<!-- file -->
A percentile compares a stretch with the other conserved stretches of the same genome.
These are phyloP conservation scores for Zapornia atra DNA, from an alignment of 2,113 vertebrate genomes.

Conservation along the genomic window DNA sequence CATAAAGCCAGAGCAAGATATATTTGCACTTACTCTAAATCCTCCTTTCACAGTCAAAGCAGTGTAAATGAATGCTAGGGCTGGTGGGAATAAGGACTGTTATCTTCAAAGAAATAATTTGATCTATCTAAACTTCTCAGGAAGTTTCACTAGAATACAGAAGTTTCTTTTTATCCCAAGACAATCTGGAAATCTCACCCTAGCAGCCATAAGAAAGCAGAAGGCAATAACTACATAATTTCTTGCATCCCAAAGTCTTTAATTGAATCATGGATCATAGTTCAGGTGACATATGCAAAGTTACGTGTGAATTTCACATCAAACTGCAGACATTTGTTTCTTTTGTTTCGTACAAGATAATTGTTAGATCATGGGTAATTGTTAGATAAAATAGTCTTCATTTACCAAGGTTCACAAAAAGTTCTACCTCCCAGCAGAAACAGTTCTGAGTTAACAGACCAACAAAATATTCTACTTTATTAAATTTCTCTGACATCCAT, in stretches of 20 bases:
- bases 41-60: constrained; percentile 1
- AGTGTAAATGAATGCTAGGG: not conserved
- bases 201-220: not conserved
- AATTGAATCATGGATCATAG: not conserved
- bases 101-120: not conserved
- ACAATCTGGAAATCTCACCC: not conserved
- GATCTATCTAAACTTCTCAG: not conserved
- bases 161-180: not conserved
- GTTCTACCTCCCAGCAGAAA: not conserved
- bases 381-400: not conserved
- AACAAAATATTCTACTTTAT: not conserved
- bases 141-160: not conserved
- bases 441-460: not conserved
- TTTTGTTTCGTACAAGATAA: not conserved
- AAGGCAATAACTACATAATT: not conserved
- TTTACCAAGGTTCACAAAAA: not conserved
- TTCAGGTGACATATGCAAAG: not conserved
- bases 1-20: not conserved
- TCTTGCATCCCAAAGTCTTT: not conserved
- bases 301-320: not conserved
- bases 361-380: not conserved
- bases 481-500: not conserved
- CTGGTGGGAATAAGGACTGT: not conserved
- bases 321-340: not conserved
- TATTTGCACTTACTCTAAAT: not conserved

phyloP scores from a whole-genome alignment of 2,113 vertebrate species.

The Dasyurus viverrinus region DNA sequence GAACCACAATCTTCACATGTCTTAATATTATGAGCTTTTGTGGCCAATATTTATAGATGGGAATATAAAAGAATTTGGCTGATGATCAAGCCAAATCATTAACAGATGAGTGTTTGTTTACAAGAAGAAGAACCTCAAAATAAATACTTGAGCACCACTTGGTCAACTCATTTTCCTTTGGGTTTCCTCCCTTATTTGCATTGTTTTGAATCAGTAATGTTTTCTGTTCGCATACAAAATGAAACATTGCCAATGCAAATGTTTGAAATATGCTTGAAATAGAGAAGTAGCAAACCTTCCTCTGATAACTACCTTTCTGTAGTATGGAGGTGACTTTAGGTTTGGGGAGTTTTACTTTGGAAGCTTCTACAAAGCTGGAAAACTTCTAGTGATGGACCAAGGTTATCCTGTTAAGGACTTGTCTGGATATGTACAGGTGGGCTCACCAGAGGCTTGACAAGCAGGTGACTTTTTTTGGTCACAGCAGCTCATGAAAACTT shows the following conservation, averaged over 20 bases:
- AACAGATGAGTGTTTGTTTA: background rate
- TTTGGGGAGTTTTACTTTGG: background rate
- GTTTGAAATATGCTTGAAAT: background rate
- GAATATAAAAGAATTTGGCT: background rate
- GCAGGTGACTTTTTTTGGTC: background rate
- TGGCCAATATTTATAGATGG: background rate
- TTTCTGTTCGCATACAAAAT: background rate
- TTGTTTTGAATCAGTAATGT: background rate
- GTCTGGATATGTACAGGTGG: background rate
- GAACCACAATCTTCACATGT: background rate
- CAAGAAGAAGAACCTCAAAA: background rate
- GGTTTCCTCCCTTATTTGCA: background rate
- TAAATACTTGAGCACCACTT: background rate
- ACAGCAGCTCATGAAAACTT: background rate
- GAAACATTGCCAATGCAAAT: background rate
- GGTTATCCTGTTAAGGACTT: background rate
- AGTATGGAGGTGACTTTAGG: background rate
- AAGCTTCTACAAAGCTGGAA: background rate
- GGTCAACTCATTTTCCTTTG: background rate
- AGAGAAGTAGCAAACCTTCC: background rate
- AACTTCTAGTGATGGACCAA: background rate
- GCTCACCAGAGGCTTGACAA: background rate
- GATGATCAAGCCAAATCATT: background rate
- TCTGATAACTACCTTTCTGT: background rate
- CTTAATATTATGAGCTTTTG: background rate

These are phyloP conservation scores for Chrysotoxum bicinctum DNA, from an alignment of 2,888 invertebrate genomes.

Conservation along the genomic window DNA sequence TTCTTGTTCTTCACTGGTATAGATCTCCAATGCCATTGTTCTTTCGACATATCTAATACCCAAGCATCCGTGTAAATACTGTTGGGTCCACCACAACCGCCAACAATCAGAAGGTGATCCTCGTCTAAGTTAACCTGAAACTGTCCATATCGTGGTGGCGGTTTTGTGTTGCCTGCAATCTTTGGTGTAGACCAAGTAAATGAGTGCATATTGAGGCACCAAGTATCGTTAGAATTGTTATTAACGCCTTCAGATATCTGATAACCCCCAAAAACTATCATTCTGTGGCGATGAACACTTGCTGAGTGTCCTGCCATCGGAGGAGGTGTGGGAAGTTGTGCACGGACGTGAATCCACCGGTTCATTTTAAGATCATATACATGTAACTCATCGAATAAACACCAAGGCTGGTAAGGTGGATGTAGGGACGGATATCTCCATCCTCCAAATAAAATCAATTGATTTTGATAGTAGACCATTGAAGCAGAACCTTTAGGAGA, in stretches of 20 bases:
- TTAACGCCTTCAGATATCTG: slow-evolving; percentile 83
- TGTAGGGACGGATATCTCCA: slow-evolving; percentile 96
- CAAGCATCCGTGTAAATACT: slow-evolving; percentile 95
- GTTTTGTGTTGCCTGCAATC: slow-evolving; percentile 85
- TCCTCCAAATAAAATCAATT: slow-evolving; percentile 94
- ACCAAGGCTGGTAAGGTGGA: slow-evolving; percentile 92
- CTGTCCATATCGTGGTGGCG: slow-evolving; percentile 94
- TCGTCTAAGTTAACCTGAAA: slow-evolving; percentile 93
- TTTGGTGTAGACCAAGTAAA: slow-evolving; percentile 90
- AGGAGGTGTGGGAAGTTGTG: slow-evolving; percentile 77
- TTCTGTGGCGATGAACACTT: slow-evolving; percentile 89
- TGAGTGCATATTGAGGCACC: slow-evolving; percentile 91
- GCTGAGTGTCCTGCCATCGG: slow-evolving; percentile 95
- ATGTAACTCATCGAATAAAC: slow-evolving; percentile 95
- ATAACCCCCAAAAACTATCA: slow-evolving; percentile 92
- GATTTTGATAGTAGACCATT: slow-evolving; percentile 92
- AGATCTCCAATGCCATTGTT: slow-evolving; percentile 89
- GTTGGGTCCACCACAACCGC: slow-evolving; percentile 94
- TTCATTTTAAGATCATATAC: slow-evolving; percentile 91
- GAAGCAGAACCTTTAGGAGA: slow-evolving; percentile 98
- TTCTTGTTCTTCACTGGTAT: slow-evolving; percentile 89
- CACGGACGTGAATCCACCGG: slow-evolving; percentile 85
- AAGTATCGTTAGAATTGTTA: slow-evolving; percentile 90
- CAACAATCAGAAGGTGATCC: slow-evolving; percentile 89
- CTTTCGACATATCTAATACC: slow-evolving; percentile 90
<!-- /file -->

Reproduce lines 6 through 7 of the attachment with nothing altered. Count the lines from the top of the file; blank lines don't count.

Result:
- bases 201-220: not conserved
- AATTGAATCATGGATCATAG: not conserved